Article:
Jesus certainly built a temple, but not in the form of a building like they expected. In John 2, Jesus says that he is the temple. John 2 records the story of Jesus driving the money changers out of the temple. This upset people. To challenge Jesus, the Pharisees asked Jesus on what authority he did this. What made him special in such a way that he had the right to run people out of the temple? The text says,
The Jews then said to him, “What sign can you show us for doing this?” Jesus answered them, “Destroy this temple, and in three days I will raise it up.” The Jews then said, “This temple has been under construction for forty-six years, and will you raise it up in three days?” But he was speaking of the temple of his body. After he was raised from the dead, his disciples remembered that he had said this; and they believed the scripture and the word that Jesus had spoken (Jn 2:18–22).
This is one of the main things the Jews missed about Jesus as well as Ezekiel’s vision of the temple. This new temple that the Messiah was to build wasn’t a building, it was a person. As Beale writes, “The special revelatory presence of God, formerly contained in the holy of holies of the tabernacle and temple, has now burst forth into the world in the form of the incarnate God, Jesus Christ.”
But how is Jesus the temple?
As the Messiah, Jesus isn’t only from David’s line, Jesus is God incarnate. This means that where Jesus is, God is. Because of Jesus, God’s special presence no longer manifests in the form of a pillar of cloud by day and fire at night like in the Old Testament. In Jesus, God became a human being (Phil 2). This is what John meant when he said, “And the Word became flesh and lived among us, and we have seen his glory, the glory of the father’s only son, full of grace and truth” (Jn 1:14). John also says in 1 John 1:1–3:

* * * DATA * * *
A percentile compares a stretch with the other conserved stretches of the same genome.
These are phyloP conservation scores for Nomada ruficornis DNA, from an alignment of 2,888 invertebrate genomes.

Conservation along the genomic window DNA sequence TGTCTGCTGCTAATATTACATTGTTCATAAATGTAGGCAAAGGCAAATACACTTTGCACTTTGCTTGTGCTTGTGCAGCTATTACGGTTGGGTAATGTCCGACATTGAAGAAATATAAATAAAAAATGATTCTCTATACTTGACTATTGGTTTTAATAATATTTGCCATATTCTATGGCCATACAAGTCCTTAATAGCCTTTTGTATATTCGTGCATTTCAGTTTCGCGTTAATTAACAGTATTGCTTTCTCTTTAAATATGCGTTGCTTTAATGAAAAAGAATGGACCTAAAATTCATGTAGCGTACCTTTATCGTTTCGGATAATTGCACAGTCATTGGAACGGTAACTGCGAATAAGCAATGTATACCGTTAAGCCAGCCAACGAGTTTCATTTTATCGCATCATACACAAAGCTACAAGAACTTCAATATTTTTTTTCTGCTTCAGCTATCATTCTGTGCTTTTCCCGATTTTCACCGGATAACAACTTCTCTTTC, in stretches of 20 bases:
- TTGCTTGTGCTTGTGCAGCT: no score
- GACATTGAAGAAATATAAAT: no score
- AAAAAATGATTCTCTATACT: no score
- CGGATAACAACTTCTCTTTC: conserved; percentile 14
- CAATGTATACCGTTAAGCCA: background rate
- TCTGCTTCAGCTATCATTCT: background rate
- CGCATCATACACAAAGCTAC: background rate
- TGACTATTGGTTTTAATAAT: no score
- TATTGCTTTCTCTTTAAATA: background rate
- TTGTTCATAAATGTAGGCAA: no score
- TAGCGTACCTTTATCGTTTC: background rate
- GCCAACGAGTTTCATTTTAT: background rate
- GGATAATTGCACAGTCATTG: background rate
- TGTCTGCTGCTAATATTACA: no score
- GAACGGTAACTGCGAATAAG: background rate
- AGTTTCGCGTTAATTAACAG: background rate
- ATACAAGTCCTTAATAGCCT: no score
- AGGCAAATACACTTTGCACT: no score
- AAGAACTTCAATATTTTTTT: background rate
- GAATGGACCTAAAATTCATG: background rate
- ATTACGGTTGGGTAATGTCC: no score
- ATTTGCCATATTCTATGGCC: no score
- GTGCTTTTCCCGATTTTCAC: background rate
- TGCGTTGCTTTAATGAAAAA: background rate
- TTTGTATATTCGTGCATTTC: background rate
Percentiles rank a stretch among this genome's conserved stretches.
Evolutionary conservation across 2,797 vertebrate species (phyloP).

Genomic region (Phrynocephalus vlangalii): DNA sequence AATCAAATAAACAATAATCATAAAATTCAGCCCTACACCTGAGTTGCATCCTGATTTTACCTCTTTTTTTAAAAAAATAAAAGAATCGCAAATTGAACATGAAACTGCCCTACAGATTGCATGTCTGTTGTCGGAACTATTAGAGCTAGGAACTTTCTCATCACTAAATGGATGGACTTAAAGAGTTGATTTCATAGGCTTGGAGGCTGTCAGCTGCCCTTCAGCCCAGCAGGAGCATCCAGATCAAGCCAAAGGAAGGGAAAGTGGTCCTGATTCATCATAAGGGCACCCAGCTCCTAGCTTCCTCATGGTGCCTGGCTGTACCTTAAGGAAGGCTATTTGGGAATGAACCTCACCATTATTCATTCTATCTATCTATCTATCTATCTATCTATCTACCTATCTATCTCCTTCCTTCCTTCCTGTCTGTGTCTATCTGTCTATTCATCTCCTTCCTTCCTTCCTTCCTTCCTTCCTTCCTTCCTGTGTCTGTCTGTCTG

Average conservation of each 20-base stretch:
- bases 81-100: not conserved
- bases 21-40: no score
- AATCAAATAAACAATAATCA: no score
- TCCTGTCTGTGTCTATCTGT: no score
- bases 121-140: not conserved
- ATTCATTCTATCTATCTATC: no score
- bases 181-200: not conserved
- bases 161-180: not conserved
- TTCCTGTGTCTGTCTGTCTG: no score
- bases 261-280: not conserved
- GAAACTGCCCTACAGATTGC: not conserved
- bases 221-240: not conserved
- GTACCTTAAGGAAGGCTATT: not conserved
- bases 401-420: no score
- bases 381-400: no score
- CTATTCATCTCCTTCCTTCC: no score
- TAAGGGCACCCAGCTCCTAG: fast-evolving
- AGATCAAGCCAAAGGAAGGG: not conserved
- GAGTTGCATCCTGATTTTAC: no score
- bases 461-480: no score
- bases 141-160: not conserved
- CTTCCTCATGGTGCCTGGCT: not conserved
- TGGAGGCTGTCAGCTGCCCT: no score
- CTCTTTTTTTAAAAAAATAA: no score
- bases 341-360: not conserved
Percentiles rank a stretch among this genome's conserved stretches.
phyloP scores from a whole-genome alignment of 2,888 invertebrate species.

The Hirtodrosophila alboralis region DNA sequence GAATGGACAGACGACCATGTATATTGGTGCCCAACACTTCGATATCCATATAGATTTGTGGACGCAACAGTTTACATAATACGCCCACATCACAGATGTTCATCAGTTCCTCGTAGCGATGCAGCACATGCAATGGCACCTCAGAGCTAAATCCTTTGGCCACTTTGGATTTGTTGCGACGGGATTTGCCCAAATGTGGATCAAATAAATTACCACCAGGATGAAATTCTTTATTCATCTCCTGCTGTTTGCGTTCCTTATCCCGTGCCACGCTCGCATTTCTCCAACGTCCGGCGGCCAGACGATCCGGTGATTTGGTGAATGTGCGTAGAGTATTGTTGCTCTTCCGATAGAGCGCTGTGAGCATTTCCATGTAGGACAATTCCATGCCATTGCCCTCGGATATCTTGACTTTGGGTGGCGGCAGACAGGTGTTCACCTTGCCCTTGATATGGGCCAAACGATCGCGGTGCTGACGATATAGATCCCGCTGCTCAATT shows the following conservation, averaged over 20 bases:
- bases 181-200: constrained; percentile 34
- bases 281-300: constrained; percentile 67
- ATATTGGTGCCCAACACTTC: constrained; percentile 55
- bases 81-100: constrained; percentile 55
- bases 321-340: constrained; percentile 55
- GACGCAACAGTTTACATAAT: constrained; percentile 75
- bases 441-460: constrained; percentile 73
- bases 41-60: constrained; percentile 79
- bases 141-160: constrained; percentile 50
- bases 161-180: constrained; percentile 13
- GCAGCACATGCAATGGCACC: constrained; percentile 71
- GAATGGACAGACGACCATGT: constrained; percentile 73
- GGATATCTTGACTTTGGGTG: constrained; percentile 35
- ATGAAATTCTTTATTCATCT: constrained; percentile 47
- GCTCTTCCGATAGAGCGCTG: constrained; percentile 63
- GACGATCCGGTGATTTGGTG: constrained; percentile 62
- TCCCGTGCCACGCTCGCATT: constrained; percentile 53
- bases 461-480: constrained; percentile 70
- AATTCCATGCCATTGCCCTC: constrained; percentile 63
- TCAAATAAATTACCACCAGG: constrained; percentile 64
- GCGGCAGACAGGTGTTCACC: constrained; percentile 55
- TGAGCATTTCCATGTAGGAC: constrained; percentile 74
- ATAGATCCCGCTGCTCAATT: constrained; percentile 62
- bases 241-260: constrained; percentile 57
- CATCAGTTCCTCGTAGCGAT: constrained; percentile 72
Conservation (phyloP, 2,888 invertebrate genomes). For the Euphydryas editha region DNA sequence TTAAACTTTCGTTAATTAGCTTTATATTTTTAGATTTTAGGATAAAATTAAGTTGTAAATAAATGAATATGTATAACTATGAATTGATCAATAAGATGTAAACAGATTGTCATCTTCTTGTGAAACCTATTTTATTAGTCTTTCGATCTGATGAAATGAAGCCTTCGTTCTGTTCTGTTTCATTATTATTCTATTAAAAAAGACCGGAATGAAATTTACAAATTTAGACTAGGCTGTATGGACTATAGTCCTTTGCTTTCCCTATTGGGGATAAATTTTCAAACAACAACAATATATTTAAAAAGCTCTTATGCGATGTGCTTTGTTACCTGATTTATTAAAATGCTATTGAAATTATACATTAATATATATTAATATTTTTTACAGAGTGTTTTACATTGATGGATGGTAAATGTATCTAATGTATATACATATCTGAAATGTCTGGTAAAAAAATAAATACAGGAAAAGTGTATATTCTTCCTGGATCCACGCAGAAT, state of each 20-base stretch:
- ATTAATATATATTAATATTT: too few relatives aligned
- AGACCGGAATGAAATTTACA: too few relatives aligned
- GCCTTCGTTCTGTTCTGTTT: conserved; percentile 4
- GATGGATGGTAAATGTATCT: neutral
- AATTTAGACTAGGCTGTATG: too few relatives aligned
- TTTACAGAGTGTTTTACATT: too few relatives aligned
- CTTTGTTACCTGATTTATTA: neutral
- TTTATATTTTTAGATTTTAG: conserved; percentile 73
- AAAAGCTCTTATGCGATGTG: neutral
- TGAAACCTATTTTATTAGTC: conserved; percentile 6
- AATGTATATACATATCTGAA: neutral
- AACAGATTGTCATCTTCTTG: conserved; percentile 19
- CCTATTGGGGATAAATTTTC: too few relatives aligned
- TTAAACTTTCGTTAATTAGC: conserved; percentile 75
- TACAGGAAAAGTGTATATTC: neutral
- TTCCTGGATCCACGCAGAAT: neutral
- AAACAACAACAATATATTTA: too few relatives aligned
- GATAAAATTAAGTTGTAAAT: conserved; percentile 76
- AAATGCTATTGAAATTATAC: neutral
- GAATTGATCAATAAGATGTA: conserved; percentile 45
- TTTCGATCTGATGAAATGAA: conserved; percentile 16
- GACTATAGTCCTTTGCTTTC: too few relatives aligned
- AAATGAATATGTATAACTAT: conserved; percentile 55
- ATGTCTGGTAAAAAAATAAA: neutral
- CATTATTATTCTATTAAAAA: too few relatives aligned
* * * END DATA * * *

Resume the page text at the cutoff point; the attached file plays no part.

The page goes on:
We declare to you what was from the beginning, what we have heard, what we have seen with our eyes, what we have looked at and touched with our hands, concerning the word of life—this life was revealed, and we have seen it and testify to it, and declare to you the eternal life that was with the Father and was revealed to us—we declare to you what we have seen and heard so that you also may have fellowship with us; and truly our fellowship is with the Father and with his Son Jesus Christ. We are writing these things so that our joy may be complete.